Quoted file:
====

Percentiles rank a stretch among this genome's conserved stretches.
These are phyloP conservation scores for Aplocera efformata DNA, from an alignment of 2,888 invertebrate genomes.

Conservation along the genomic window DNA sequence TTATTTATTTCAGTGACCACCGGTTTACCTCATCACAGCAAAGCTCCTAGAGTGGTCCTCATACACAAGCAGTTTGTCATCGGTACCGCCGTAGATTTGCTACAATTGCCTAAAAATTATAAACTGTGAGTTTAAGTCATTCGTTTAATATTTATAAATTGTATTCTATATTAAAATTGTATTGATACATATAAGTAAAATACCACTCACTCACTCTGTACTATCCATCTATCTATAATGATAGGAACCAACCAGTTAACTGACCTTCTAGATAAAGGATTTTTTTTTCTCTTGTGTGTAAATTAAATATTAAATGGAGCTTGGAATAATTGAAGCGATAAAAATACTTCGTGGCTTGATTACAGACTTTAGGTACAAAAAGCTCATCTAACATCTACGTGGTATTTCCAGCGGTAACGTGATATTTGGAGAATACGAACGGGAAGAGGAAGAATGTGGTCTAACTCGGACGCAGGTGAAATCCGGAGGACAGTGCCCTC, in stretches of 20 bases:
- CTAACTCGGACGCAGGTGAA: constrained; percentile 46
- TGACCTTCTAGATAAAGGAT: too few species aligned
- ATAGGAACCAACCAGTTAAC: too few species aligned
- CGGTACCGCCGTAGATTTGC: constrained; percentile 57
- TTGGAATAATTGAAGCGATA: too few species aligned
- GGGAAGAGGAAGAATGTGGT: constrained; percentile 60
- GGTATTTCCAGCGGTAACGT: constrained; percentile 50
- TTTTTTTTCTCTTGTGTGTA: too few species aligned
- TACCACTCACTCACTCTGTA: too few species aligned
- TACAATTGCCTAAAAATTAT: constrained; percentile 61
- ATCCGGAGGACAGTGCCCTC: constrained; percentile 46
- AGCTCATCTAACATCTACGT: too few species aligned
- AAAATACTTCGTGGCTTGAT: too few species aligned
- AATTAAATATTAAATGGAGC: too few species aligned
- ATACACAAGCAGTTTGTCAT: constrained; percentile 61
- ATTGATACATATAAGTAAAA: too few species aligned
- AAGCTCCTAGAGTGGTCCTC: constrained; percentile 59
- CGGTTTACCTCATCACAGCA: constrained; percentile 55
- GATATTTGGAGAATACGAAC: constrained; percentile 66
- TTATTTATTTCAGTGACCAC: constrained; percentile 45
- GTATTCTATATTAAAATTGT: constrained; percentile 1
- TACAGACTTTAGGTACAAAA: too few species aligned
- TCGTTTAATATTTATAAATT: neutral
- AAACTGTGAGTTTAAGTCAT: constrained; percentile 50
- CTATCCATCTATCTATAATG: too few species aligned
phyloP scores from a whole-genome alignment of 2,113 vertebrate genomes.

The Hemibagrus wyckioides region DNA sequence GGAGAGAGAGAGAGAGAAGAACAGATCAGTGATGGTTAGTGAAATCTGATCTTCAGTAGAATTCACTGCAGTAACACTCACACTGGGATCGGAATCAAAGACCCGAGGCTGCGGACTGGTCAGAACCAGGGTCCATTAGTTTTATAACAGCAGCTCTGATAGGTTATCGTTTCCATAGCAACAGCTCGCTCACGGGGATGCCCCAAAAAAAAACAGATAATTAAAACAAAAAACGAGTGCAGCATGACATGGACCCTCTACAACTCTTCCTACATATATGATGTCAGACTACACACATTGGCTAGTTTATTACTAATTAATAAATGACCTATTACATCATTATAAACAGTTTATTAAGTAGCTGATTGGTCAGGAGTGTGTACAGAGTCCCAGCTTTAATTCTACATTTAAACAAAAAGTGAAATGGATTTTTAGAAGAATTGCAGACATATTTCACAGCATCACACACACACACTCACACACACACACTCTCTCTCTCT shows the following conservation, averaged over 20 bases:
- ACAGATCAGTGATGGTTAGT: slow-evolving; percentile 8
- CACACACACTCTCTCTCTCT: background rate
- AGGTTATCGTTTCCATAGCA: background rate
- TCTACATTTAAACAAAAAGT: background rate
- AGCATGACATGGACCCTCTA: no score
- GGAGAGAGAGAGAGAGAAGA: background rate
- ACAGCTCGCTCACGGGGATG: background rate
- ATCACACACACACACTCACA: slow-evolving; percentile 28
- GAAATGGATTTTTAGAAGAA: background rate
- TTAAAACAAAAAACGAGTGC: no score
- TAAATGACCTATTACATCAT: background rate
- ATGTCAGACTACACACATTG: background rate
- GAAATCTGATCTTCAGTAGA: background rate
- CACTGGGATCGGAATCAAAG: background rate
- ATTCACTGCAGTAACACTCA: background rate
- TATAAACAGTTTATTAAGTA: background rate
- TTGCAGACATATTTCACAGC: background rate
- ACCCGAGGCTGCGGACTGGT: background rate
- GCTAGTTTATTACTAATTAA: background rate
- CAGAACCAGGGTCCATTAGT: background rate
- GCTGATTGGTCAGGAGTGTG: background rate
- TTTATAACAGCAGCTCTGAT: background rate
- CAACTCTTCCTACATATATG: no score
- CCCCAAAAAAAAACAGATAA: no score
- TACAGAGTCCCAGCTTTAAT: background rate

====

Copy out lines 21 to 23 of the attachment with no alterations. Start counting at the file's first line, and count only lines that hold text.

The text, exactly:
- CGGTTTACCTCATCACAGCA: constrained; percentile 55
- GATATTTGGAGAATACGAAC: constrained; percentile 66
- TTATTTATTTCAGTGACCAC: constrained; percentile 45